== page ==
WASHINGTON (Reuters) - Relations between the United States and Venezuela deteriorated on Monday after Washington imposed visa restrictions on officials involved in alleged human rights abuses and those believed responsible for public corruption in the oil-exporting country.
Venezuelan President Nicolas Maduro slammed the sanctions and called them hypocritical in the latest sign of discord between Washington and Caracas.
In December, U.S. President Barack Obama signed legislation to impose visa sanctions on Venezuelan officials. Congress had previously approved the measure.
“We are sending a clear message that human rights abusers, those who profit from public corruption, and their families are not welcome in the United States,” the U.S. State Department said in a statement. It said it would not identify the targets of its action because of U.S. visa confidentiality regulations.
U.S. diplomats have said the restrictions would be imposed mainly on Venezuelan security officials who put down protests last year in which 43 people died, including demonstrators, government supporters and security officials, and that they could affect immediate family members.
Rights groups say security forces used excessive force to quell the demonstrations. Officials insist they were restrained in the face of hooded protesters hurling rocks and gasoline bombs.
“What human rights are they talking about?,” Maduro told party loyalists in a speech on Monday night.
“They kill black youth in the street with impunity, they persecute and have concentration camps of Central American kids. (In Guantanamo), they have abducted dozens of citizens of the world under no known legal system, submitting them to torture, isolation,” he said.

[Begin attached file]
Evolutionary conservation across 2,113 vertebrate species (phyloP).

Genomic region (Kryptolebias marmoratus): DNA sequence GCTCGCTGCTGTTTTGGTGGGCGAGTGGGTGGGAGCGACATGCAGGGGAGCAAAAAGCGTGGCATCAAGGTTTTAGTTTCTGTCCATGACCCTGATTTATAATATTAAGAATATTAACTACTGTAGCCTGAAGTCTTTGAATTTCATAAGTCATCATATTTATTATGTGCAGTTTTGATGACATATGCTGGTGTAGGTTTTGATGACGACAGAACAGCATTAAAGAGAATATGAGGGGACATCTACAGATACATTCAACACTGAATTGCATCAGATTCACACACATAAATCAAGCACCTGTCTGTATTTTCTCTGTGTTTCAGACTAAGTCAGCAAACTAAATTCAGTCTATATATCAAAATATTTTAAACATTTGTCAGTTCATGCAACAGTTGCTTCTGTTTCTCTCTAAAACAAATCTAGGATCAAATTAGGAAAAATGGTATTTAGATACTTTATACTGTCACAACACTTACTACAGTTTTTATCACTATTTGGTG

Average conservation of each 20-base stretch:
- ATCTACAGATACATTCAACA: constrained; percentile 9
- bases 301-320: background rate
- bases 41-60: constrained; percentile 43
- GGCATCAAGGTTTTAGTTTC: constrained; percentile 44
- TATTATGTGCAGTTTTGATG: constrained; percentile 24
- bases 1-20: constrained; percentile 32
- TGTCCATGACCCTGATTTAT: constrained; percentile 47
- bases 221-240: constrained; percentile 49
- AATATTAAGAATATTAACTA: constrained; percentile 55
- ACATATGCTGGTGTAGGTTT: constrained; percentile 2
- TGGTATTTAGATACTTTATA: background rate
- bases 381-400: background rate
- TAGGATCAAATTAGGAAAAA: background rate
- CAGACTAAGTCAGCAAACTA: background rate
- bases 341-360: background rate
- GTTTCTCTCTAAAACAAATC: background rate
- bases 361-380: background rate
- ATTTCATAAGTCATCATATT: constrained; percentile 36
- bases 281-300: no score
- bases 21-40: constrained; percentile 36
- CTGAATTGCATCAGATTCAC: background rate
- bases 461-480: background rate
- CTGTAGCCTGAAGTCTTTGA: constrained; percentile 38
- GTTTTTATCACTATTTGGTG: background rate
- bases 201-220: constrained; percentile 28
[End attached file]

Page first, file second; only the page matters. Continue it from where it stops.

Venezuela’s socialist government has long accused Washington of seeking to destabilize its rule to gain control of the OPEC country’s oil. Relations worsened after the administration of former U.S. President George W. Bush applauded a botched coup in 2002 against the late President Hugo Chavez.
Despite diplomatic tensions, Venezuela has remained one of the top suppliers of oil to the U.S.
Maduro recently accused U.S. Vice President Joe Biden of plotting a coup against him. State Department spokeswoman Jen Psaki on Monday described the accusation as “baseless and false.”
On Monday, Maduro claimed Biden told leaders of Caribbean nations that the Venezuelan government’s days were numbered and that they should ready themselves for Petrocaribe’s end.
Petrocaribe, created by Chavez, allows countries in the Caribbean and Central America to finance oil and fuel purchases at advantageous rates. Maduro insists it will be maintained, though volumes dropped in 2013 to their lowest level in five years.
Reporting by Arshad Mohammed; Additional reporting by Andrew Cawthorne and Alexandra Ulmer in Caracas, Patricia Zengerle in Washington; Editing by Toni Reinhold and Alan Crosby